Tanner Trail to Kaibab Trail

Grand Canyon, Arizona

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1 Review
5 out of 5
This hike initially descends into the eastern section of the Grand Canyon, where the geology is strikingly different from the central Grand Canyon. Here, the soft rocks of the Precambrian Grand Canyon series are exposed. These colorful shales and sandstones have eroded into a relatively open space along the Colorado River, as compared to the deep Granite Gorge along the western section of this hike. The stretch of the Colorado River through Granite Gorge features some of the wildest rapids in the Grand Canyon. Optional side hikes take you to several of these long, rocky, and violent rapids.

Tanner Trail to Kaibab Trail Professional Review and Guide

"This hike initially descends into the eastern section of the Grand Canyon, where the geology is strikingly different from the central Grand Canyon. Here, the soft rocks of the Precambrian Grand Canyon series are exposed.

These colorful shales and sandstones have eroded into a relatively open space along the Colorado River, as compared to the deep Granite Gorge along the western section of this hike. The stretch of the Colorado River through Granite Gorge features some of the wildest rapids in the Grand Canyon. Optional side hikes take you to several of these long, rocky, and violent rapids."

Activity Type: Backpacking, Hiking
Nearby City: Grand Canyon
Distance: 47.5 miles
Elevation Gain: 7,580 feet
Trail Type: Shuttle
Skill Level: Moderate to Difficult
Duration: 6 days
Season: Best October–November, March–April
Additional Use: Camping
Local Contacts: Grand Canyon National Park, P.O. Box 129, Grand Canyon, Arizona 86023, (928) 638-7888 www.nps.gov/grca
Local Maps: Desert View, Cape Royal, Grandview Point U.S.G.S.
Driving Directions: Directions to Tanner Trail to Kaibab Trail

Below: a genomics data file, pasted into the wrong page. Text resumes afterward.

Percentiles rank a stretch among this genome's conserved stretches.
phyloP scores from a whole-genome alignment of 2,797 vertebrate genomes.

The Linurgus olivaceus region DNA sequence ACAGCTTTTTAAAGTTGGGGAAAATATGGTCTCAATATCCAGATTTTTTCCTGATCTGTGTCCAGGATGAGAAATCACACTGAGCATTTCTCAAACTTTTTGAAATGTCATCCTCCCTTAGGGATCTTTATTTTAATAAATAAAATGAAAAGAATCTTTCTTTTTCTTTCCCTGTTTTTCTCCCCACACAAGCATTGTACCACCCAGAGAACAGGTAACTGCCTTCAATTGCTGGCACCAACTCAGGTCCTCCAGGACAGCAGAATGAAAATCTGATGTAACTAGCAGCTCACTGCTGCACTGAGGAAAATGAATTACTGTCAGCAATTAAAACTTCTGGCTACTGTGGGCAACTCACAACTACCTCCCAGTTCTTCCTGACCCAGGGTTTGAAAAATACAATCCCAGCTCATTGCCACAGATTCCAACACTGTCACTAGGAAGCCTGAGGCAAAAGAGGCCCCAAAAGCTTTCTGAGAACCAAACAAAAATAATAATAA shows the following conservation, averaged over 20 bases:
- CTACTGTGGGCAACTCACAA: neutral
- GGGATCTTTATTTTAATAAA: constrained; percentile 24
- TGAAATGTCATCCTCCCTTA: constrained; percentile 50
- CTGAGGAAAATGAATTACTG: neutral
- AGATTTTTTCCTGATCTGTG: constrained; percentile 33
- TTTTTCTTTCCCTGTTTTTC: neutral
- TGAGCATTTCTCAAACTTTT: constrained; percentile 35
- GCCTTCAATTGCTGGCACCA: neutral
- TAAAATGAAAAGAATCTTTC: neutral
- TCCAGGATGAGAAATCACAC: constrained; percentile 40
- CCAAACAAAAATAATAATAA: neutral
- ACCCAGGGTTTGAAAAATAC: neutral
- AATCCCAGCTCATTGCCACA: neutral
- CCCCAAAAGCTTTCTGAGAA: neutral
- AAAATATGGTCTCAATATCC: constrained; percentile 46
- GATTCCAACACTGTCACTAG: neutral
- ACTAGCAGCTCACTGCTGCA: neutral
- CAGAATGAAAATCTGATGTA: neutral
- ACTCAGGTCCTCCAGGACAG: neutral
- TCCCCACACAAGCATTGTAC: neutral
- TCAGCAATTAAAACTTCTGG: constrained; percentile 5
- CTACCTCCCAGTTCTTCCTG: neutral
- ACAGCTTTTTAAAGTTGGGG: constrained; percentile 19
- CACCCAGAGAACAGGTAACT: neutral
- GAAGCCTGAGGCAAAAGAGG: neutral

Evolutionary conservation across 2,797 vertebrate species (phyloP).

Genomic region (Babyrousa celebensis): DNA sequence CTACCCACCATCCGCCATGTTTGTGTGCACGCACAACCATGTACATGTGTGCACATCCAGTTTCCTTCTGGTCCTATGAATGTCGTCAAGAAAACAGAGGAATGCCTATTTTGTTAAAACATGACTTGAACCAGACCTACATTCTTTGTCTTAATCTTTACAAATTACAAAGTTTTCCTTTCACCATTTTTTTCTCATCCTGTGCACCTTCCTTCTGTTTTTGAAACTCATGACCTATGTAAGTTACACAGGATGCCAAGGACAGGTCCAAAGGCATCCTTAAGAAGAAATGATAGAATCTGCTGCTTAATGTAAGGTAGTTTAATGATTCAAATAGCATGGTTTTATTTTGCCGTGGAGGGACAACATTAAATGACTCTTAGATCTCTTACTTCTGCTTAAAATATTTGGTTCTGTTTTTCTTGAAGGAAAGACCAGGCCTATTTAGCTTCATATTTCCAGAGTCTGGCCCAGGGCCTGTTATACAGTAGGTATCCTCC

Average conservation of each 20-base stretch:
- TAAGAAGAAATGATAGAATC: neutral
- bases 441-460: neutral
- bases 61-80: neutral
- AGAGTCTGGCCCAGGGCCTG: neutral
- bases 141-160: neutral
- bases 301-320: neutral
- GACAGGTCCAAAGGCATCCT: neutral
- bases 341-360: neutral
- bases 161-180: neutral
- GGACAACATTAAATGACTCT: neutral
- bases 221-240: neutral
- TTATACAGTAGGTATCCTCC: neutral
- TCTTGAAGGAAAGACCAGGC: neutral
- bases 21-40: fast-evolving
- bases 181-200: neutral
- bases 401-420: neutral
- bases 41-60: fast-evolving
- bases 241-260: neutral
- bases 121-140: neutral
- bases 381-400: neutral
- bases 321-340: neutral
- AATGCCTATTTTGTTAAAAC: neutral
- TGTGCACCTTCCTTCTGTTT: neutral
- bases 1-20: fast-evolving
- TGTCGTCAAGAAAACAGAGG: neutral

Recent Trail Reviews

1/9/2009
0

This trip is a great choice for anyone looking for an epic, challenging journey in the Grand Canyon that is away from tourists and off the beaten path. It offers plenty of spectacular views and remoteness. I did this trip in Jan 2009 with 4 other guys over the course of 6 days. This turned out to be a rather aggressive itinerary. If I were to do this again, I would consider adding another day (maybe 2) to make it a little less taxing. The trip was strongly front-loaded in difficulty. The 1st day, descending the Tanner Trail, was by far the worst (the upper reaches of the trail were covered in snow, which made progress tedious). The 2nd day, on the Escalante Route, was also difficult. Much of the “trail” is strewn with boulders, and there is virtually no level hiking; progress is always slower than you expect. Upon arriving at our 1st 2 campsites, we felt destroyed physically, and we even camped a little short of our goals. The hiking became progressively easier, and by the end of the 3rd day, on which we transitioned to the Tonto Trail, we had caught up to our original itinerary. If the Escalante is like driving on a dirt road, the Tonto trail is like driving on a paved road; progress is much faster. The 4th and 5th days were steady hiking on the Tonto, and we even camped ahead of our itinerary on the last night. On the last day, the South Kaibab Trail, which is well-maintained, was like an interstate freeway, and we went into uphill cruise control and arrived at the South Rim in the early afternoon. Several notes are in order: 1) The trail guide here claims 47.5 miles; this is a gross underestimation. My GPS recorded 50.9 miles; it does not take elevation change into account, so this is also too short. The true distance is probably 55-60 miles. 2) Winter is an awesome time to do this trip. The weather is fantastic most of the day (nights are cold), and water is, relatively speaking, readily available. 3) Overall, the trip is rewarding and well worth it.



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May 2018